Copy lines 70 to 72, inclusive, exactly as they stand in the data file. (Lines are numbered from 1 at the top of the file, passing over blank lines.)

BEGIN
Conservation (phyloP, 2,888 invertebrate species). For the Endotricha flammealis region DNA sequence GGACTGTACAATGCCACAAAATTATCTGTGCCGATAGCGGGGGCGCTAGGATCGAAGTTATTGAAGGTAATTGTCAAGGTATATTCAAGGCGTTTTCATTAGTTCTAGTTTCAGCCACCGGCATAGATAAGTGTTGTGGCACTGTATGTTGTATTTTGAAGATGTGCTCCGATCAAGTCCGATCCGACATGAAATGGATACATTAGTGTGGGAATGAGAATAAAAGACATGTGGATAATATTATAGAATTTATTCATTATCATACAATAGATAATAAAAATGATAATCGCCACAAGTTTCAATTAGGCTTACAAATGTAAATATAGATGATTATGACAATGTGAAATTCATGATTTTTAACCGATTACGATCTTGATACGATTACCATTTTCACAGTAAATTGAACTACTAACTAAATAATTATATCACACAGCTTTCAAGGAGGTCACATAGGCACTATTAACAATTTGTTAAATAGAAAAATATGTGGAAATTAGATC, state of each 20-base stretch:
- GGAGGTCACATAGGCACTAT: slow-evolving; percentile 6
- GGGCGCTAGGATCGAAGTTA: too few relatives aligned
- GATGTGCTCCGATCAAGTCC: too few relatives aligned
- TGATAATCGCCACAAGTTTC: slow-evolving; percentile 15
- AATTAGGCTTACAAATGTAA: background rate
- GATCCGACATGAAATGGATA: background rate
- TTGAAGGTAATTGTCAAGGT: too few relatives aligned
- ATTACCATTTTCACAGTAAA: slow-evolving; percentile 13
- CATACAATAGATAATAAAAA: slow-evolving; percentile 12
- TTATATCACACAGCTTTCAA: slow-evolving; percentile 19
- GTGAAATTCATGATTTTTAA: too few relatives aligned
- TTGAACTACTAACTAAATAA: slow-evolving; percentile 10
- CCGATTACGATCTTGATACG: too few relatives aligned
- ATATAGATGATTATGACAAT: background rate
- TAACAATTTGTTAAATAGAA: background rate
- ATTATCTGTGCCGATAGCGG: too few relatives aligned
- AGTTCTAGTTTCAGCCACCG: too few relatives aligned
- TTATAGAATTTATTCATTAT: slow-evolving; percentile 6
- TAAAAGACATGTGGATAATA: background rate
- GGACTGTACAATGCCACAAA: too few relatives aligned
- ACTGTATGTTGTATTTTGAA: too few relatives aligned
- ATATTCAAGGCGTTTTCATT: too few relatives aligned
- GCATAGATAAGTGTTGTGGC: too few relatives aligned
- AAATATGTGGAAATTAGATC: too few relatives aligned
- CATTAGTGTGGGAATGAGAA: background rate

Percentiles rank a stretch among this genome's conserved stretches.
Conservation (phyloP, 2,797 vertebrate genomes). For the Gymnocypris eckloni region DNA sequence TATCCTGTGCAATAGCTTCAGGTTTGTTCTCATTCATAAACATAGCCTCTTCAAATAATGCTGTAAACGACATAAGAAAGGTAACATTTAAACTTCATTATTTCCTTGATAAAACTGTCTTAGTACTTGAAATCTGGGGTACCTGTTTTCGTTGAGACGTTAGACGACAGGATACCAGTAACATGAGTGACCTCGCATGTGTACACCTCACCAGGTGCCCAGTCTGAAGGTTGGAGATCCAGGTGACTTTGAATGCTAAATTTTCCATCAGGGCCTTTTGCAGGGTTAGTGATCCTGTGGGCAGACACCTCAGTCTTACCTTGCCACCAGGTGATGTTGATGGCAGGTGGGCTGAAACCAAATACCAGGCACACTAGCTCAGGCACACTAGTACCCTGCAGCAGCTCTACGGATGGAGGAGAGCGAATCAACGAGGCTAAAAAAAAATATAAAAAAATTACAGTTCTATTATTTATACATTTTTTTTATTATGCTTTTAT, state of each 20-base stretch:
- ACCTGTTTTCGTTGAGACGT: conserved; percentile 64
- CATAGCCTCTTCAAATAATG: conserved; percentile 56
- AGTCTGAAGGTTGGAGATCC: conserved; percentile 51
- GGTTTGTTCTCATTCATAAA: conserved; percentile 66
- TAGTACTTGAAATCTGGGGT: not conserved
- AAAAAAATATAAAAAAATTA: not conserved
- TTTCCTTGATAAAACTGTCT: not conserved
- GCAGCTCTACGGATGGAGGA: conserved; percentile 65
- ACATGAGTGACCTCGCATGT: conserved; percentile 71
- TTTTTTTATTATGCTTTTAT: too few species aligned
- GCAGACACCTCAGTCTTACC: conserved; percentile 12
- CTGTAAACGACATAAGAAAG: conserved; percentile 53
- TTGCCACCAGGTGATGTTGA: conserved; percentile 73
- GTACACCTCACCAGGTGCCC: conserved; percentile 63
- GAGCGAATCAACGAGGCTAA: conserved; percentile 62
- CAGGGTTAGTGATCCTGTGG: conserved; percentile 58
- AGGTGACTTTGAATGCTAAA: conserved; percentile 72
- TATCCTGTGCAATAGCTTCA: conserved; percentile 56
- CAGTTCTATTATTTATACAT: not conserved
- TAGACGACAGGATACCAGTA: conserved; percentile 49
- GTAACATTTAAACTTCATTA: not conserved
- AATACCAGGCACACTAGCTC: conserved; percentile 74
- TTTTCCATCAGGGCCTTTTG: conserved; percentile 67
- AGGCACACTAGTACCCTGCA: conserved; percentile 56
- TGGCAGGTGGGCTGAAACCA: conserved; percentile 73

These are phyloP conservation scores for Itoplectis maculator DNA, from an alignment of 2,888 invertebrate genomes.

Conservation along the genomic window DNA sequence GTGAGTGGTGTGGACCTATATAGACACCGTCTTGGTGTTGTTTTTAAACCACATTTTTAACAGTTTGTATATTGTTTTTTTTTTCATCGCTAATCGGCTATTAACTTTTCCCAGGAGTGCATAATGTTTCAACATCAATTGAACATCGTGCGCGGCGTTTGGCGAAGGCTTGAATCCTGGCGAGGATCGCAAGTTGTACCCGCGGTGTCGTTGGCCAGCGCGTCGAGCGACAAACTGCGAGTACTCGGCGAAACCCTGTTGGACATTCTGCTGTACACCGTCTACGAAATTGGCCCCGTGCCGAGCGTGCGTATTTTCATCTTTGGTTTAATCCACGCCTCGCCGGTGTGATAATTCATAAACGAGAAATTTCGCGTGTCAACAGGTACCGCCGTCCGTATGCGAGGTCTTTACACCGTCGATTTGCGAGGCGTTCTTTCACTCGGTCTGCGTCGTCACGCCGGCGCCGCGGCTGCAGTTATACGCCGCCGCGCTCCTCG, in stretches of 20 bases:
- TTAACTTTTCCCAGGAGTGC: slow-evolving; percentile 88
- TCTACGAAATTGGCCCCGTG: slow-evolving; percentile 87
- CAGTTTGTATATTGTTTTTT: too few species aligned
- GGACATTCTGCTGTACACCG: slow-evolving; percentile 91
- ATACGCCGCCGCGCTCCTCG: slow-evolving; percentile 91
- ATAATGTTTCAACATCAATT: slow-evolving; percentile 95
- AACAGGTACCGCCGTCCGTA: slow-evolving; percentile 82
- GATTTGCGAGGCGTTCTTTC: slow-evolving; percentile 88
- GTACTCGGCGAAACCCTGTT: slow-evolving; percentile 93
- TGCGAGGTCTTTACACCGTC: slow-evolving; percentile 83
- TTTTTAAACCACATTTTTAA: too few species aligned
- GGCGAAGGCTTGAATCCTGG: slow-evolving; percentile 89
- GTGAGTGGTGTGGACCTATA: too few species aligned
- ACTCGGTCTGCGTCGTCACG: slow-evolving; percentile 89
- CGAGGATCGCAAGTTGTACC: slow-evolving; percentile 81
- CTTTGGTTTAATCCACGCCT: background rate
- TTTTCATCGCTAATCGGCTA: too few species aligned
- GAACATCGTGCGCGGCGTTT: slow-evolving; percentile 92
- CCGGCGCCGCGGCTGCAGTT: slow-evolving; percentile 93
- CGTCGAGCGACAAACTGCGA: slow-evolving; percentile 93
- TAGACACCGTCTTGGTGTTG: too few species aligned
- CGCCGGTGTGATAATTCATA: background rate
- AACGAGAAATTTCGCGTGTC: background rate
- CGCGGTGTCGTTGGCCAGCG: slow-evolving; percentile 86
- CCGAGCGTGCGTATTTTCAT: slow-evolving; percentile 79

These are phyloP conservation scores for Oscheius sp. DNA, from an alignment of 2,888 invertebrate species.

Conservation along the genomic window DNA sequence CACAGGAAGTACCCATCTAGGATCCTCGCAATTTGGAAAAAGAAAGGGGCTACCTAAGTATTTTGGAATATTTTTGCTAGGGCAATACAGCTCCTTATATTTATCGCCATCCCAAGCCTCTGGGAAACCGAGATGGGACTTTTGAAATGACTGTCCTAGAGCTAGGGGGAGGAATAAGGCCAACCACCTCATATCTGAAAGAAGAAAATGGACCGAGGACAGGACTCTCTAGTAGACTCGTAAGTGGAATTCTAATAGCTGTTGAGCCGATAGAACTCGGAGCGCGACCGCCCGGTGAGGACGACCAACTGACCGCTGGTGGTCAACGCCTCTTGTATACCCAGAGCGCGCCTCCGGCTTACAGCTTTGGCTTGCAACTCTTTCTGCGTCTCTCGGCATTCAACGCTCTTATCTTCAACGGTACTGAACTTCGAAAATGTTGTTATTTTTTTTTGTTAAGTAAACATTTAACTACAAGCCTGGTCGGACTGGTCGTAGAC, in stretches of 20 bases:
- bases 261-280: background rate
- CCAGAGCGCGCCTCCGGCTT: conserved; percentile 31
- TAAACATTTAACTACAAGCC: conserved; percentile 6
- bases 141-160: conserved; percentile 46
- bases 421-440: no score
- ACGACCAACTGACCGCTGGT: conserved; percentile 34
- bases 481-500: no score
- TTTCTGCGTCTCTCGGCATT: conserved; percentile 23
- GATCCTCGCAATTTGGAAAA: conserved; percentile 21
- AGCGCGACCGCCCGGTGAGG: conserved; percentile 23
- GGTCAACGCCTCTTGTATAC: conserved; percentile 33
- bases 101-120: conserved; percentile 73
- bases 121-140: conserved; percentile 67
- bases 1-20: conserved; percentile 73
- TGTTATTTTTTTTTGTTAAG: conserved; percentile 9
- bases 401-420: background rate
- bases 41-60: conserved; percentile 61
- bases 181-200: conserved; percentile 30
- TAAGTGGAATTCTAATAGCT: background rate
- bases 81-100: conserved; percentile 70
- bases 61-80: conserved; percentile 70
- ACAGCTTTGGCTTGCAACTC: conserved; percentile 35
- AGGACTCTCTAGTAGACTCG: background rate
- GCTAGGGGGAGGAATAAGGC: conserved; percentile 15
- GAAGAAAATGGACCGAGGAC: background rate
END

- CGAGGATCGCAAGTTGTACC: slow-evolving; percentile 81
- CTTTGGTTTAATCCACGCCT: background rate
- TTTTCATCGCTAATCGGCTA: too few species aligned